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Nine Inches: Stories

Nine Inches: Stories


Nine Inches: Stories

valoraciones:
3.5/5 (11 valoraciones)
Longitud:
6 horas
Editorial:
Publicado:
Sep 10, 2013
ISBN:
9781427235305
Formato:
Audiolibro

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Descripción

The new collection from the New York Times bestselling author of The Leftovers and Little Children, featuring stories focusing on Perrotta's familiar suburban nuclear families.

Tom Perrotta's first book, Bad Haircut, consisted of linked stories featuring a shared protagonist. Now, nineteen years later, he has written and compiled his first true short story collection. This twelve story book features a group set in Perrotta's trademark suburban setting, focusing on the fissures in families and unexpected connections among members of typical American communities, including "Senior Season" and "Nine Inches".

Others offerings here showcase Perrotta's assured, smooth writing, but may surprise fans with new protagonists and concerns. One of these twistier stories is "The Smile on Happy Chang's Face", which was the Boston Book Festival's first all-city One City, One Story selection in 2010.

Following up on his dramatic and bestselling novel The Leftovers, which is being developed by HBO as a series, Nine Inches is a varied and interesting audio-book from one of our most thoughtful and elegant writers.

A Macmillan Audio production.

Editorial:
Publicado:
Sep 10, 2013
ISBN:
9781427235305
Formato:
Audiolibro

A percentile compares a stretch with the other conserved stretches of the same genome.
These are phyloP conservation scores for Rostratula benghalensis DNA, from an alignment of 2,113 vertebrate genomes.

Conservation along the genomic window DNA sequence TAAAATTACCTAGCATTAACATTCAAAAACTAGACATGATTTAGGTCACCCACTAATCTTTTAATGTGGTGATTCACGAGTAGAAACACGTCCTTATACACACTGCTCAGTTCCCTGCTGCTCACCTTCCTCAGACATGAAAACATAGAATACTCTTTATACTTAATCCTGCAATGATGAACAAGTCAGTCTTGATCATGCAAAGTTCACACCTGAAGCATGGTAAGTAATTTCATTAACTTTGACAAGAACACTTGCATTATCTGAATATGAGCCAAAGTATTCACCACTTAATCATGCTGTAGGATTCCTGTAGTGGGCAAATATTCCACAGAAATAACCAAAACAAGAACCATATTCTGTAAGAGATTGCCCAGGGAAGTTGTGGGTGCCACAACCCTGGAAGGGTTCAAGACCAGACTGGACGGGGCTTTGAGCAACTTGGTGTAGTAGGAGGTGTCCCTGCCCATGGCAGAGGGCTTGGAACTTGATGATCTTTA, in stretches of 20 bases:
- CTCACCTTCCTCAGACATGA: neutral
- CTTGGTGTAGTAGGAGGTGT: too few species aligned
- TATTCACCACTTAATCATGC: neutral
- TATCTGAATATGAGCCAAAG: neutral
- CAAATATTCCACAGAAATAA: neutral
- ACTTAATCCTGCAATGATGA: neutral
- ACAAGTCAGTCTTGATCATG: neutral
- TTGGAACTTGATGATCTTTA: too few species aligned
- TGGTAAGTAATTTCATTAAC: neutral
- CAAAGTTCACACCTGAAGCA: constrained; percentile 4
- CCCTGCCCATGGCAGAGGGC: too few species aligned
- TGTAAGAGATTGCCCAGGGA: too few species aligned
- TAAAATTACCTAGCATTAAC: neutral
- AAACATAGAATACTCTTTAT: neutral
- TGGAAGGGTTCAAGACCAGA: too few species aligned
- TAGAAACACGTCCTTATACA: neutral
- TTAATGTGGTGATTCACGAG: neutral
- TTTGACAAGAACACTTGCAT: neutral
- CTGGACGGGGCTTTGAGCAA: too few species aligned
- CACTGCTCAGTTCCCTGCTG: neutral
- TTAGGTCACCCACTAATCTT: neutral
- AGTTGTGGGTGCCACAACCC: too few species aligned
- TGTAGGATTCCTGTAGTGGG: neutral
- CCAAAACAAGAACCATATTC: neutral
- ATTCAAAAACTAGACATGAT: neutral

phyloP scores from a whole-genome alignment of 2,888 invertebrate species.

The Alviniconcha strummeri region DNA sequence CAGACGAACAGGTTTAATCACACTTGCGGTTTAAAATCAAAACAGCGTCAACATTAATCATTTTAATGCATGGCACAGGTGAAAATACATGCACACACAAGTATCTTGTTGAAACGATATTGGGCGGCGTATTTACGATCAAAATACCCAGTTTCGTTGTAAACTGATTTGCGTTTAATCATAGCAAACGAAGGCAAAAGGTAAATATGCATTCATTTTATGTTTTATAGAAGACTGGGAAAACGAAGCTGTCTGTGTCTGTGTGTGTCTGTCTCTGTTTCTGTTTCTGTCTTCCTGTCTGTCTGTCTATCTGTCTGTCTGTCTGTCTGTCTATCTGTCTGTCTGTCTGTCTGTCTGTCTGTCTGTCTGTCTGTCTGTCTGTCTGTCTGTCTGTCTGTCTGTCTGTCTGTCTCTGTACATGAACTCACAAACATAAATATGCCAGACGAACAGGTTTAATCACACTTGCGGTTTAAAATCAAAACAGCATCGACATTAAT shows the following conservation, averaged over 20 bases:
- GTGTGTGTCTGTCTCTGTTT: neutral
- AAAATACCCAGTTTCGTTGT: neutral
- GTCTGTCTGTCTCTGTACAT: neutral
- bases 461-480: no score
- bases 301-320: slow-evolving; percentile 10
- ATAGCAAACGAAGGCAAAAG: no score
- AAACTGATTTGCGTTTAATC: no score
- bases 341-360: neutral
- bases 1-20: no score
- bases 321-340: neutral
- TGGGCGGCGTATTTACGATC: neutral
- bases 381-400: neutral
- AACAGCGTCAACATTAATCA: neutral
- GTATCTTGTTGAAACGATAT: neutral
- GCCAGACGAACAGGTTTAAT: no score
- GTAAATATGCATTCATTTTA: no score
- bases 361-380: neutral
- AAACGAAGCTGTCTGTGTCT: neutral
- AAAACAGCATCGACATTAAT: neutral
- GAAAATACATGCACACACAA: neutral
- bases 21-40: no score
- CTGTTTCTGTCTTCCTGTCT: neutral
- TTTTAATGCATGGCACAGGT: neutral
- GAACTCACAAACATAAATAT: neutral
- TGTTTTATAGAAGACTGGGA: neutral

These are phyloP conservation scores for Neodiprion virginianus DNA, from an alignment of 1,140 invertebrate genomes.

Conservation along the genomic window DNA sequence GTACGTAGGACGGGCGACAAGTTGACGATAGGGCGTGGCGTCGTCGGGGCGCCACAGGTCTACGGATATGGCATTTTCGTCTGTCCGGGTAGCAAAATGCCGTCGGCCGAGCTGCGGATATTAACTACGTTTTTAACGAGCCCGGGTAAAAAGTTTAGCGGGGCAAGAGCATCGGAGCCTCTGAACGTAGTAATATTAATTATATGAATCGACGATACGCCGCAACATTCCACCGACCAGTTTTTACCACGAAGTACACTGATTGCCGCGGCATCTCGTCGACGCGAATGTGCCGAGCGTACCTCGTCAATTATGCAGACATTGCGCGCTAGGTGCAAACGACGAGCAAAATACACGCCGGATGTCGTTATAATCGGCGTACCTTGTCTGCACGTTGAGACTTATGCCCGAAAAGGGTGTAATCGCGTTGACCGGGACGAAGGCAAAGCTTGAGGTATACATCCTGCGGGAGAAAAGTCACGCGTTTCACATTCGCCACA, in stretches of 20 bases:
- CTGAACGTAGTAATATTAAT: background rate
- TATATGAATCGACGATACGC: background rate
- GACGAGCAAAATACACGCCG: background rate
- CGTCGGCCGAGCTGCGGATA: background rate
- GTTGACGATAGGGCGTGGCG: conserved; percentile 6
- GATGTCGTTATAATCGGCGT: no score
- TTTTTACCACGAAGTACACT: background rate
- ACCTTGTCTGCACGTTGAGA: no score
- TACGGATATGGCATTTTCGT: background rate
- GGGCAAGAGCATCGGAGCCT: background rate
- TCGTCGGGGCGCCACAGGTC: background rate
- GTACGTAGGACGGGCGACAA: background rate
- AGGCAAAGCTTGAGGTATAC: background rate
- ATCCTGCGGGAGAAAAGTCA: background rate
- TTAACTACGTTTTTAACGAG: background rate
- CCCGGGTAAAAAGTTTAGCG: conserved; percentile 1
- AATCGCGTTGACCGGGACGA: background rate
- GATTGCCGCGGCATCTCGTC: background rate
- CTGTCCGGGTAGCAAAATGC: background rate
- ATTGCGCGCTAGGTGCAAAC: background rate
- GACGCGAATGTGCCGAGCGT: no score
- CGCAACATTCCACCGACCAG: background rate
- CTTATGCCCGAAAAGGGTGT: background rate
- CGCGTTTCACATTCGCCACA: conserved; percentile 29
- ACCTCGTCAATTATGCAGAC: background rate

También disponible como...

También disponible como libroLibro


Sobre el autor

Tom Perrotta is the author of several works of fiction: Bad Haircut, The Wishbones, Election, and the New York Times bestselling Joe College and Little Children. Election was made into the acclaimed 1999 movie directed by Alexander Payne and starring Matthew Broderick and Reese Witherspoon. Little Children was released as a movie directed by Todd Field and starring Kate Winslet and Jennifer Connelly in 2006, and for which Perrotta received Golden Globe and Academy Award nominations for best screenplay. He lives outside of Boston, Massachusetts.

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3.5
11 valoraciones / 12 Reseñas
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Reseñas de lectores

  • (3/5)
    Perrotta is the master of character development. I loved getting inside the lives and minds of all the people he made up. I don't like his short stories as much as I love his novels, because I love his plots as well, but this was a good book to tide me over until his next full novel comes out.
  • (4/5)
    This was a quick short story/e-book. I am a Tom Perrotta fan - so it isn't surprising that I enjoyed this. Even though it is under 50 pages he manages to do a nice job of creating characters and feeling. I really enjoyed it, I would have read more if there was more!
  • (1/5)
    Just wasn't my cup of tea. Stories each grabbed me quickly and held my attention. Story after story had me feeling duped ... there wasn't one ending to one story that felt right. Onward.
  • (3/5)
    A flawlessly produced audiobook. The actors are all well matched the material. The stories themselves are told well. The subjects and themes seem canned. The themes seem stolen from Degrassi Junior High and John Hughes. Not clear why Mr. Perrotta is so obsessed with high school.
  • (5/5)
    These are some really great stories.
  • (2/5)